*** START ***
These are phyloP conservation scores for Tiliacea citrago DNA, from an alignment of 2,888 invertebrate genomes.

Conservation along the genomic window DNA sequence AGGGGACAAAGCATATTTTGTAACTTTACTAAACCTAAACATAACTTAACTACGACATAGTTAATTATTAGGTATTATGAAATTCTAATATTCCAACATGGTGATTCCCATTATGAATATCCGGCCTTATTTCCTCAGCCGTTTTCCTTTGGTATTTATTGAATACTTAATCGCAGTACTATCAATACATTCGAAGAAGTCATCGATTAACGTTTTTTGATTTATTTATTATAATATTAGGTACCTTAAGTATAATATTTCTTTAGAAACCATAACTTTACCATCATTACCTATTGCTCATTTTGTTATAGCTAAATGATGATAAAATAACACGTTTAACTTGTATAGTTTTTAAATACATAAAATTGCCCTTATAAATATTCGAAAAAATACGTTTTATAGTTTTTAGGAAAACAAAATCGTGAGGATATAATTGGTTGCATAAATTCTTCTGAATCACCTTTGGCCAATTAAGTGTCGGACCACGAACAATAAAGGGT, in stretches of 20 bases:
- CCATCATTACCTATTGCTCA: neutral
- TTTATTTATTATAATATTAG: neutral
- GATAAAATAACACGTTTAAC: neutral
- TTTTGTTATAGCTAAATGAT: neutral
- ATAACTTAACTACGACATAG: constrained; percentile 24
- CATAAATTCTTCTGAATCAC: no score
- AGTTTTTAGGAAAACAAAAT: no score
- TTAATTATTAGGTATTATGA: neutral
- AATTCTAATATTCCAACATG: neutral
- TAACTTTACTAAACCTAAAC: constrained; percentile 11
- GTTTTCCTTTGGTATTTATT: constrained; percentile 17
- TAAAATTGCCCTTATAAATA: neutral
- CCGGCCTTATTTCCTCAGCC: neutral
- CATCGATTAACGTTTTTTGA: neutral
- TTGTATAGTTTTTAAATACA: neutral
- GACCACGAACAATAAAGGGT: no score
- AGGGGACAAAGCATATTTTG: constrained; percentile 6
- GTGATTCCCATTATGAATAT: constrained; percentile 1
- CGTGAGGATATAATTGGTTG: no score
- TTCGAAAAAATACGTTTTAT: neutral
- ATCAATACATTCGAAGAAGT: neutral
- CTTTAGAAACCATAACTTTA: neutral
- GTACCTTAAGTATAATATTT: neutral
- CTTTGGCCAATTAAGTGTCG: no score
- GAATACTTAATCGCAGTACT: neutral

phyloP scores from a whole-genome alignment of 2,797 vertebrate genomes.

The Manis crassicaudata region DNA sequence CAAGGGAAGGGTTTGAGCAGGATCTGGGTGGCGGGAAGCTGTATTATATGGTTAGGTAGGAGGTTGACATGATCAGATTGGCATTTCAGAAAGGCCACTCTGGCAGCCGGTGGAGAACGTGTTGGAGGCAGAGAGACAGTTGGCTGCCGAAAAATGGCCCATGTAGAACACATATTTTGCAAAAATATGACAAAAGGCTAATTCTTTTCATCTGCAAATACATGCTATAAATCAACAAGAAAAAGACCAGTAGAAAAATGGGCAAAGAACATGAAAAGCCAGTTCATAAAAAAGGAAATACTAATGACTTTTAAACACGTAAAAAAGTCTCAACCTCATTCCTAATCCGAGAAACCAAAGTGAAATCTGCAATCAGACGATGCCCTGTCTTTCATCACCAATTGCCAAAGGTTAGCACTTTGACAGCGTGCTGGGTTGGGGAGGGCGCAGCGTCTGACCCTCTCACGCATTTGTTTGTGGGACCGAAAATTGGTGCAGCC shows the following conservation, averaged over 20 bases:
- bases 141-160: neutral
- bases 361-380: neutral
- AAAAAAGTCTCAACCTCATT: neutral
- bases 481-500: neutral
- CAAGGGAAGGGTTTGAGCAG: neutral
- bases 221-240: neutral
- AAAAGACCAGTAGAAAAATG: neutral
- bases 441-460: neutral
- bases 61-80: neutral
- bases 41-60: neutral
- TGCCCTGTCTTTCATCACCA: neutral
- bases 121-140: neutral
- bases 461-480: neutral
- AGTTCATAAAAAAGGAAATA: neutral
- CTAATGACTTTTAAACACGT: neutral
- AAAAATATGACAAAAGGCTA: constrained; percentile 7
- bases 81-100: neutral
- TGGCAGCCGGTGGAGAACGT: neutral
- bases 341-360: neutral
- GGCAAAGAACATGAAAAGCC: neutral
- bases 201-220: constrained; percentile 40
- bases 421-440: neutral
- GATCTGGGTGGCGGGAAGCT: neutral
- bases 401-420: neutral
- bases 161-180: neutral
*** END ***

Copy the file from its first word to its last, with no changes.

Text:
These are phyloP conservation scores for Tiliacea citrago DNA, from an alignment of 2,888 invertebrate genomes.

Conservation along the genomic window DNA sequence AGGGGACAAAGCATATTTTGTAACTTTACTAAACCTAAACATAACTTAACTACGACATAGTTAATTATTAGGTATTATGAAATTCTAATATTCCAACATGGTGATTCCCATTATGAATATCCGGCCTTATTTCCTCAGCCGTTTTCCTTTGGTATTTATTGAATACTTAATCGCAGTACTATCAATACATTCGAAGAAGTCATCGATTAACGTTTTTTGATTTATTTATTATAATATTAGGTACCTTAAGTATAATATTTCTTTAGAAACCATAACTTTACCATCATTACCTATTGCTCATTTTGTTATAGCTAAATGATGATAAAATAACACGTTTAACTTGTATAGTTTTTAAATACATAAAATTGCCCTTATAAATATTCGAAAAAATACGTTTTATAGTTTTTAGGAAAACAAAATCGTGAGGATATAATTGGTTGCATAAATTCTTCTGAATCACCTTTGGCCAATTAAGTGTCGGACCACGAACAATAAAGGGT, in stretches of 20 bases:
- CCATCATTACCTATTGCTCA: neutral
- TTTATTTATTATAATATTAG: neutral
- GATAAAATAACACGTTTAAC: neutral
- TTTTGTTATAGCTAAATGAT: neutral
- ATAACTTAACTACGACATAG: constrained; percentile 24
- CATAAATTCTTCTGAATCAC: no score
- AGTTTTTAGGAAAACAAAAT: no score
- TTAATTATTAGGTATTATGA: neutral
- AATTCTAATATTCCAACATG: neutral
- TAACTTTACTAAACCTAAAC: constrained; percentile 11
- GTTTTCCTTTGGTATTTATT: constrained; percentile 17
- TAAAATTGCCCTTATAAATA: neutral
- CCGGCCTTATTTCCTCAGCC: neutral
- CATCGATTAACGTTTTTTGA: neutral
- TTGTATAGTTTTTAAATACA: neutral
- GACCACGAACAATAAAGGGT: no score
- AGGGGACAAAGCATATTTTG: constrained; percentile 6
- GTGATTCCCATTATGAATAT: constrained; percentile 1
- CGTGAGGATATAATTGGTTG: no score
- TTCGAAAAAATACGTTTTAT: neutral
- ATCAATACATTCGAAGAAGT: neutral
- CTTTAGAAACCATAACTTTA: neutral
- GTACCTTAAGTATAATATTT: neutral
- CTTTGGCCAATTAAGTGTCG: no score
- GAATACTTAATCGCAGTACT: neutral

phyloP scores from a whole-genome alignment of 2,797 vertebrate genomes.

The Manis crassicaudata region DNA sequence CAAGGGAAGGGTTTGAGCAGGATCTGGGTGGCGGGAAGCTGTATTATATGGTTAGGTAGGAGGTTGACATGATCAGATTGGCATTTCAGAAAGGCCACTCTGGCAGCCGGTGGAGAACGTGTTGGAGGCAGAGAGACAGTTGGCTGCCGAAAAATGGCCCATGTAGAACACATATTTTGCAAAAATATGACAAAAGGCTAATTCTTTTCATCTGCAAATACATGCTATAAATCAACAAGAAAAAGACCAGTAGAAAAATGGGCAAAGAACATGAAAAGCCAGTTCATAAAAAAGGAAATACTAATGACTTTTAAACACGTAAAAAAGTCTCAACCTCATTCCTAATCCGAGAAACCAAAGTGAAATCTGCAATCAGACGATGCCCTGTCTTTCATCACCAATTGCCAAAGGTTAGCACTTTGACAGCGTGCTGGGTTGGGGAGGGCGCAGCGTCTGACCCTCTCACGCATTTGTTTGTGGGACCGAAAATTGGTGCAGCC shows the following conservation, averaged over 20 bases:
- bases 141-160: neutral
- bases 361-380: neutral
- AAAAAAGTCTCAACCTCATT: neutral
- bases 481-500: neutral
- CAAGGGAAGGGTTTGAGCAG: neutral
- bases 221-240: neutral
- AAAAGACCAGTAGAAAAATG: neutral
- bases 441-460: neutral
- bases 61-80: neutral
- bases 41-60: neutral
- TGCCCTGTCTTTCATCACCA: neutral
- bases 121-140: neutral
- bases 461-480: neutral
- AGTTCATAAAAAAGGAAATA: neutral
- CTAATGACTTTTAAACACGT: neutral
- AAAAATATGACAAAAGGCTA: constrained; percentile 7
- bases 81-100: neutral
- TGGCAGCCGGTGGAGAACGT: neutral
- bases 341-360: neutral
- GGCAAAGAACATGAAAAGCC: neutral
- bases 201-220: constrained; percentile 40
- bases 421-440: neutral
- GATCTGGGTGGCGGGAAGCT: neutral
- bases 401-420: neutral
- bases 161-180: neutral